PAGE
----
CANADA – Manitoulin Island has been declared a highly threatened crisis ecoregion and one of the key places to stem biodiversity loss in Canada’s most significant and threatened places for biodiversity conservation.
The Nature Conservancy of Canada (NCC) has released the first comprehensive look at where nature in southern Canada needs to be protected in the face of habitat loss and climate change. The assessment looks into “crisis ecoregions” and other high-priority natural spaces.
This study is the first of its kind in Canada. The information can be used by anyone who is making decisions about land uses or is interested learning more about the conservation needs where they live. A user-friendly version of the study can be viewed at natureconservancy.ca/casc (Conservation Close to Home). People can input their postal code to see their ecoregions, learn more about the habitats, plants and animals that can be found there.”
“Canadians have increasingly turned to nature as an escape from COVID-19 this past year. This study can help each of us learn more about the conservation needs in the places where we live and inform our decision-making to help protect these places,” said Dan Kraus, senior conservation biologist with the NCC. “We often have wildlife and habitat of national and global conservation concern in our own backyards, and in many places the next decade may represent the last opportunity we have to protect them.”
The Manitoulin-Lake Simcoe ecoregion includes Kingston, Belleville, Peterborough, Oshawa, Kitchener-Waterloo, Barrie and Owen Sound. It stretches from the islands of northern Lake Huron through south-central Ontario to the eastern end of Lake Ontario. The climate and biodiversity of this ecoregion are highly influenced by the Great Lakes. The region is highly threatened because of habitat loss and fragmentation. It has over 75 national species-at-risk, including Hine’s emerald, eastern loggerhead shrike and lakeside daisy. There are significant opportunities here for large-scale conservation that maintain ecological processes and habitat for wide-ranging species. At the same time, there are important and irreplaceable sites, in the southern portion, where competing land uses are greatest, according to the study.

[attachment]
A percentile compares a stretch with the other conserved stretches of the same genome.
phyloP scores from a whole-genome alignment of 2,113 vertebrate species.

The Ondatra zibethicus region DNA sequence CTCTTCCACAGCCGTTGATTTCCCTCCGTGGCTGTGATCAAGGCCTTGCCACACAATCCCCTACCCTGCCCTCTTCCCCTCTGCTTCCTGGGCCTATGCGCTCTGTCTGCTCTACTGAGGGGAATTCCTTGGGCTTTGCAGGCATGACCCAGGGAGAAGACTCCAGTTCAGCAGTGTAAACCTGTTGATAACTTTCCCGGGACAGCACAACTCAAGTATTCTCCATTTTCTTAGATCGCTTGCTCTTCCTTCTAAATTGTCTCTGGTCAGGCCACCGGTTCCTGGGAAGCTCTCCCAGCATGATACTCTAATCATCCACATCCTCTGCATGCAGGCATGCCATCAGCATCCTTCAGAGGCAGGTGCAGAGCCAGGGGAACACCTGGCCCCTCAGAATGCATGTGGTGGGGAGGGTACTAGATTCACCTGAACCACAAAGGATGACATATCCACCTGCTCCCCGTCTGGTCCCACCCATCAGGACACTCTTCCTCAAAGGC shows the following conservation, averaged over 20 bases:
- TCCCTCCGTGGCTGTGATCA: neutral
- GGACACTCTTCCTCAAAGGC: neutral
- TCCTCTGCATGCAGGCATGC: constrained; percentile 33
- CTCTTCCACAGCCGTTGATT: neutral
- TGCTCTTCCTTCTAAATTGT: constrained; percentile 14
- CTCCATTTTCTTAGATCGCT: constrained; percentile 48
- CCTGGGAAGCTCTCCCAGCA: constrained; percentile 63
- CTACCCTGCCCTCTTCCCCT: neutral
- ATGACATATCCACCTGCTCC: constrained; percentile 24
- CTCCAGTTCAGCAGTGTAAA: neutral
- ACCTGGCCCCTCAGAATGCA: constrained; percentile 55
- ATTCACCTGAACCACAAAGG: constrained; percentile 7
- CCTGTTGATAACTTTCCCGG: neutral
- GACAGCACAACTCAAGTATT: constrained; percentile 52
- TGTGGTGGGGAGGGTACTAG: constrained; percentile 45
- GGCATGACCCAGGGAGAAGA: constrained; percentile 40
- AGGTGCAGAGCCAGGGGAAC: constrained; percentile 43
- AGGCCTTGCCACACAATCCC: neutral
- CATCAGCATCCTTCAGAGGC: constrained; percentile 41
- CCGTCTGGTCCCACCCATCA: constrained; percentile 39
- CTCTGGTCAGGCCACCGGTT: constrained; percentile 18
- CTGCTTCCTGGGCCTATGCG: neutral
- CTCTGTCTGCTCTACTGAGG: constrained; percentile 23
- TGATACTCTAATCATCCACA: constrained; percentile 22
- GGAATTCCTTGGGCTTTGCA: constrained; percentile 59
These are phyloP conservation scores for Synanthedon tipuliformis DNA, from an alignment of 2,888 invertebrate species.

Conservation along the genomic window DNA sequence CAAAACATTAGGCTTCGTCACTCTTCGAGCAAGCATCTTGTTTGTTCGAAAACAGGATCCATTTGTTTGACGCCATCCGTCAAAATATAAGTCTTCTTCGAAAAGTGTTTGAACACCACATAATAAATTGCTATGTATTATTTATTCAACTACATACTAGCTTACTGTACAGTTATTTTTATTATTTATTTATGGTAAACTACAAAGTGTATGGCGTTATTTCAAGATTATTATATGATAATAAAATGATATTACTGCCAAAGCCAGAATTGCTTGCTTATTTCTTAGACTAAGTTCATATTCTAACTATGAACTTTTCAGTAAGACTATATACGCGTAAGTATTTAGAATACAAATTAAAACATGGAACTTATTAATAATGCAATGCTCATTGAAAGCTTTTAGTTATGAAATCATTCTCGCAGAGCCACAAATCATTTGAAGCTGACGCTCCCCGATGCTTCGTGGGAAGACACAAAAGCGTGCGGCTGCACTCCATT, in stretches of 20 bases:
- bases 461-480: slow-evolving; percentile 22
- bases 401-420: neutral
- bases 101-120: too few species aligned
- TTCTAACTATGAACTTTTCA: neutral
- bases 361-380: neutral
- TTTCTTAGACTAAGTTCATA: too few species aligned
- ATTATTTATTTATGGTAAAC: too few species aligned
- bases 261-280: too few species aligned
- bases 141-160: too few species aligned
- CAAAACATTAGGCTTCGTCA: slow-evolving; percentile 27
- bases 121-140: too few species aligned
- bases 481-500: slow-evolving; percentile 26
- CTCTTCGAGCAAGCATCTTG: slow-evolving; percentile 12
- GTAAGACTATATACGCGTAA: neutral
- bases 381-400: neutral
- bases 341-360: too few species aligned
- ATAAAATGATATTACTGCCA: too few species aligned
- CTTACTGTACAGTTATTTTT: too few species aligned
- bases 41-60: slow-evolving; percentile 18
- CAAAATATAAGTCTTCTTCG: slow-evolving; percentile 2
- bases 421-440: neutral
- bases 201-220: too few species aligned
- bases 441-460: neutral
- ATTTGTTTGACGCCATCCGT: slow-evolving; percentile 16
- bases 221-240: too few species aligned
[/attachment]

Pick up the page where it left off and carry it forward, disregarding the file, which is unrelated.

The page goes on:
The study notes for Manitoulin-Lake Simcoe, “almost 40 percent of this ecoregion remains in natural cover and only 1.9 percent is within conserved/protected areas. The ecoregion has experienced high historic rates of conversion of natural habitats to agriculture and urban areas. These have generally stabilized for the ecoregion, although there are still significant land use change pressures in some areas. The total population is 2,828,114 (based on 2016 census statistics) with a growth of just over 26 percent in the last 20 years.
“We identified 30 ecoregions with higher biodiversity scores relative to other ecoregions in the study areas,” the study notes. One of the areas is Manitoulin-Lake Simcoe. “Ecoregions that ranked highest for biodiversity generally have greater species diversity or large areas that are important for congregatory birds.”
“We identified 22 ecoregions with higher threat scores relative to other ecoregions in the study area. Ecoregions with the highest threat scores include Lake Erie Lowland, Fescue Grassland and Manitoulin-Lake Simcoe.
Mr. Kraus said he hopes communities can use the information to make better conservation and land use planning decisions. “Protecting habitats in our most threatened regions of Canada goes beyond just conserving wildlife,” said Mr. Kraus. “Our wetlands, grasslands and forests provide nature-based solutions for communities, including clearing of our air and water, mitigating the impact of climate change and improving our quality of life. In some regions of southern Canada we still have the opportunity to protect and connect large network areas, while in cities we need to up our restoration efforts.”
Mr. Kraus added that Canada’s current target of protecting 30 percent of our lands and waters by 2030 is an opportunity to transform the country by protecting nature and the benefits that it provides to people.